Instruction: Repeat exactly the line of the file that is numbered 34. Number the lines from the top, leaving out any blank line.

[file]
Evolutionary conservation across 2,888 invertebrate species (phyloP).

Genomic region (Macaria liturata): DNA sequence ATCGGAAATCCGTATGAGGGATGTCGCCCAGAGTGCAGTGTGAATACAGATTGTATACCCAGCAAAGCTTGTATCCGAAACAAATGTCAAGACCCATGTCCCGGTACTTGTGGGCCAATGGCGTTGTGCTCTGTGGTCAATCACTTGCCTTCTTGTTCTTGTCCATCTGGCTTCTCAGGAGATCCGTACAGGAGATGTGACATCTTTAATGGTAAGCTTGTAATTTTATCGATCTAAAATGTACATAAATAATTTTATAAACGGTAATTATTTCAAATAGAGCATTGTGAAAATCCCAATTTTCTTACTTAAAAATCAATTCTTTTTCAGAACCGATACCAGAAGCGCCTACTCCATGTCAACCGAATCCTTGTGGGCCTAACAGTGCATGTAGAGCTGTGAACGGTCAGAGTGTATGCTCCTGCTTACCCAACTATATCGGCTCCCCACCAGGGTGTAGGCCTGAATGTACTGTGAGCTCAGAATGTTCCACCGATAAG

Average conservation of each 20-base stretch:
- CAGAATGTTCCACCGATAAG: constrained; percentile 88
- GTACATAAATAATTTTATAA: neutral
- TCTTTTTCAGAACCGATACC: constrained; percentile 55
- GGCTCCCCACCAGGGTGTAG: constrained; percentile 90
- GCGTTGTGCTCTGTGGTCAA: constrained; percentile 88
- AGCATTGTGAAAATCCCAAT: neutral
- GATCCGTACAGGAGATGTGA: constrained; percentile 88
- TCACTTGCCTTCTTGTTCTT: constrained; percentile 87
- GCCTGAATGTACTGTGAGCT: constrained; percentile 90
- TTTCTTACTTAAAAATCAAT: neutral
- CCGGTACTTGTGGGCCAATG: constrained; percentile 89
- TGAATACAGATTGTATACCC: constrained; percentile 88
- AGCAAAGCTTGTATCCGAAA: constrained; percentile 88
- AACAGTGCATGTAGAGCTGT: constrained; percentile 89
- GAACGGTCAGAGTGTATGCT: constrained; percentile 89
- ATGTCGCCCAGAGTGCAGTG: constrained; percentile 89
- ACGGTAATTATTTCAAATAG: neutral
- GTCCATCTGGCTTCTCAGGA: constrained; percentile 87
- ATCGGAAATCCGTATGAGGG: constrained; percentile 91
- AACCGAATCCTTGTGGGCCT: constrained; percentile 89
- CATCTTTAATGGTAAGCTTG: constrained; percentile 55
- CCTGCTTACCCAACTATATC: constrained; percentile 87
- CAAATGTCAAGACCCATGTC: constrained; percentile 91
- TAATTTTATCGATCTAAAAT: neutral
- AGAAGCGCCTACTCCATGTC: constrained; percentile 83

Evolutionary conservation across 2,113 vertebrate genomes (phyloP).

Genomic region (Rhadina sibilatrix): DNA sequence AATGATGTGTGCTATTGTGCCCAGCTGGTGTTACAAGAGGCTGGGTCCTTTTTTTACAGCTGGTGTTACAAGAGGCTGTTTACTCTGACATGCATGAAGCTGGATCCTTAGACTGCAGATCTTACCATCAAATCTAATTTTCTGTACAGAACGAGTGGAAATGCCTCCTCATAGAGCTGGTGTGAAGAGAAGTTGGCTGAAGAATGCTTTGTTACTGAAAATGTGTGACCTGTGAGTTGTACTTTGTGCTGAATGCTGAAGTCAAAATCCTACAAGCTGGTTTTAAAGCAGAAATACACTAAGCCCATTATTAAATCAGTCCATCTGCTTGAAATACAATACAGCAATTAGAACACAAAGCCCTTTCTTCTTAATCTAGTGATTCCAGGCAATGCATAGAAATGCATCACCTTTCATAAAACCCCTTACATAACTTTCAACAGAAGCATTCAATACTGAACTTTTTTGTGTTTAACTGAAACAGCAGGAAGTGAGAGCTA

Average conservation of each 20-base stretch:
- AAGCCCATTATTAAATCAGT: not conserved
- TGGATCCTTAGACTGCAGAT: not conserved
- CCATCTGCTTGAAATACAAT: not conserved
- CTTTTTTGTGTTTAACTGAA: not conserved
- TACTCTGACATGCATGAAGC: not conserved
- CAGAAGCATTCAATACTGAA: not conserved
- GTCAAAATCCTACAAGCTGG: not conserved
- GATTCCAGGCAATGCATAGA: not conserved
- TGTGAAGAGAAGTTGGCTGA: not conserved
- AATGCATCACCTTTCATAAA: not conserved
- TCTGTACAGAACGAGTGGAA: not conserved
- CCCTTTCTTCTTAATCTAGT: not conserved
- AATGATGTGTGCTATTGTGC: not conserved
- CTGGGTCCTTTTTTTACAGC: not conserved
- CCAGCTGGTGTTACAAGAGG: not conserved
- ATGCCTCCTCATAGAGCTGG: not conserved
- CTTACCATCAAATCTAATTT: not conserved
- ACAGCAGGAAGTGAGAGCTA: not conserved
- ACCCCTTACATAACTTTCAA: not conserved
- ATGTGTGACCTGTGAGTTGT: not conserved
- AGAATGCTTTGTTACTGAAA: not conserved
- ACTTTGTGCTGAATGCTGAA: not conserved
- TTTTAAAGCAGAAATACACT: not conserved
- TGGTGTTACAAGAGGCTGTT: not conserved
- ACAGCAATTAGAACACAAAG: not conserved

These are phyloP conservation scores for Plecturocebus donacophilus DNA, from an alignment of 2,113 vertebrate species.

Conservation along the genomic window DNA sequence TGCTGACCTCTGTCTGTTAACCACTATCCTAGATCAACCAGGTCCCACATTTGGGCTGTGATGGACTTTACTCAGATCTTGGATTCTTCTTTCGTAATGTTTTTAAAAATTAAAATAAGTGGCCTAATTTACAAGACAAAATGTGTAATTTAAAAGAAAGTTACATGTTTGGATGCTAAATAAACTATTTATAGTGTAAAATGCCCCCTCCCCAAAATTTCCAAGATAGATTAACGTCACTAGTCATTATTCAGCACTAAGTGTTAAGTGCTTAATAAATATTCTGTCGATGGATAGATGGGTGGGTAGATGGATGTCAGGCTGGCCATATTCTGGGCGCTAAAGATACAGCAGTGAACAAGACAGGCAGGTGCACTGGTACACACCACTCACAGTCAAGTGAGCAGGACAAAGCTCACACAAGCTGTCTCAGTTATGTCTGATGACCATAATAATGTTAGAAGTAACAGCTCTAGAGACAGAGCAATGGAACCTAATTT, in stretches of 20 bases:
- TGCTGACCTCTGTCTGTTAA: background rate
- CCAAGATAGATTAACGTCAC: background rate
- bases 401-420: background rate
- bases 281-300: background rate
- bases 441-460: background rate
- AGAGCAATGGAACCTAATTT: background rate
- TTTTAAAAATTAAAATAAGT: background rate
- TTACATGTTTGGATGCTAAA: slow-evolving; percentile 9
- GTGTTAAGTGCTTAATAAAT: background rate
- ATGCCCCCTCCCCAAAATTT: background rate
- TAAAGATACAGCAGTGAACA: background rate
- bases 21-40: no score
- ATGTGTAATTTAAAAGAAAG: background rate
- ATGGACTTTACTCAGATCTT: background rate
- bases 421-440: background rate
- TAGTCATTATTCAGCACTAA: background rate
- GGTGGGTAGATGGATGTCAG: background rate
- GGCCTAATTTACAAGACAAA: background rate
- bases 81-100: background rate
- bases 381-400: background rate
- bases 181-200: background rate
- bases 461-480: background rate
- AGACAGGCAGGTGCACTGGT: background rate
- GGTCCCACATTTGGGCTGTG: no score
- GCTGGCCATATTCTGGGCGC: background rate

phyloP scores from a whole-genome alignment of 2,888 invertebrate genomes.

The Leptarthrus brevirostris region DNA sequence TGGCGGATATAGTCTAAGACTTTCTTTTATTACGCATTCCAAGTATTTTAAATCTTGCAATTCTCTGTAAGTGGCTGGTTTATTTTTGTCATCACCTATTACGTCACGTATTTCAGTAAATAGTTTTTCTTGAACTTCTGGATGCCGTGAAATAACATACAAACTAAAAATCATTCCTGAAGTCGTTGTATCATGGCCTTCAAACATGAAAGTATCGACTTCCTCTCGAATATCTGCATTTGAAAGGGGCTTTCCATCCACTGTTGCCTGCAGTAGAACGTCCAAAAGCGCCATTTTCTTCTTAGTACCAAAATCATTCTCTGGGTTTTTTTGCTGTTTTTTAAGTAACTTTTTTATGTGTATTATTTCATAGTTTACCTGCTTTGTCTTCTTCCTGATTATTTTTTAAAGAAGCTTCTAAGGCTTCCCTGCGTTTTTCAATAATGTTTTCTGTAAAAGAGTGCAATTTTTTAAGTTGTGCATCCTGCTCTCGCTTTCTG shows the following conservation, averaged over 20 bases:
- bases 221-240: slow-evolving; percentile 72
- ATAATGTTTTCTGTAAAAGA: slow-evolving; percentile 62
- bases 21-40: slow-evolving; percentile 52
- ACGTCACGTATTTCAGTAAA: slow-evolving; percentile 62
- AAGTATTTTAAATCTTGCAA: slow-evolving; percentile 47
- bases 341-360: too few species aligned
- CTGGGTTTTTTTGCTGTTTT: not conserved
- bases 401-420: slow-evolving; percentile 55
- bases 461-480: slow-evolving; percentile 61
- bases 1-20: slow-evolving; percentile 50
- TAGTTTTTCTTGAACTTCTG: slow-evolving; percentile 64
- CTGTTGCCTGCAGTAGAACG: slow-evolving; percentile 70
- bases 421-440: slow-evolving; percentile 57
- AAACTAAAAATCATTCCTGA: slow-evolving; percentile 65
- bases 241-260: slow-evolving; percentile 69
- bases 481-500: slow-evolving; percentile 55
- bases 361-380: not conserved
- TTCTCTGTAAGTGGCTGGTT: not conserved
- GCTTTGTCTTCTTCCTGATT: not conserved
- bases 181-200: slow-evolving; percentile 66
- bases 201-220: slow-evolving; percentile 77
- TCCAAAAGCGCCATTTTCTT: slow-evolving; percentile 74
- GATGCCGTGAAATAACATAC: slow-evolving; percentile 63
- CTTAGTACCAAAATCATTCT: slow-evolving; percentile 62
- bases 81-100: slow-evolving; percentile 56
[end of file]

- CCATCTGCTTGAAATACAAT: not conserved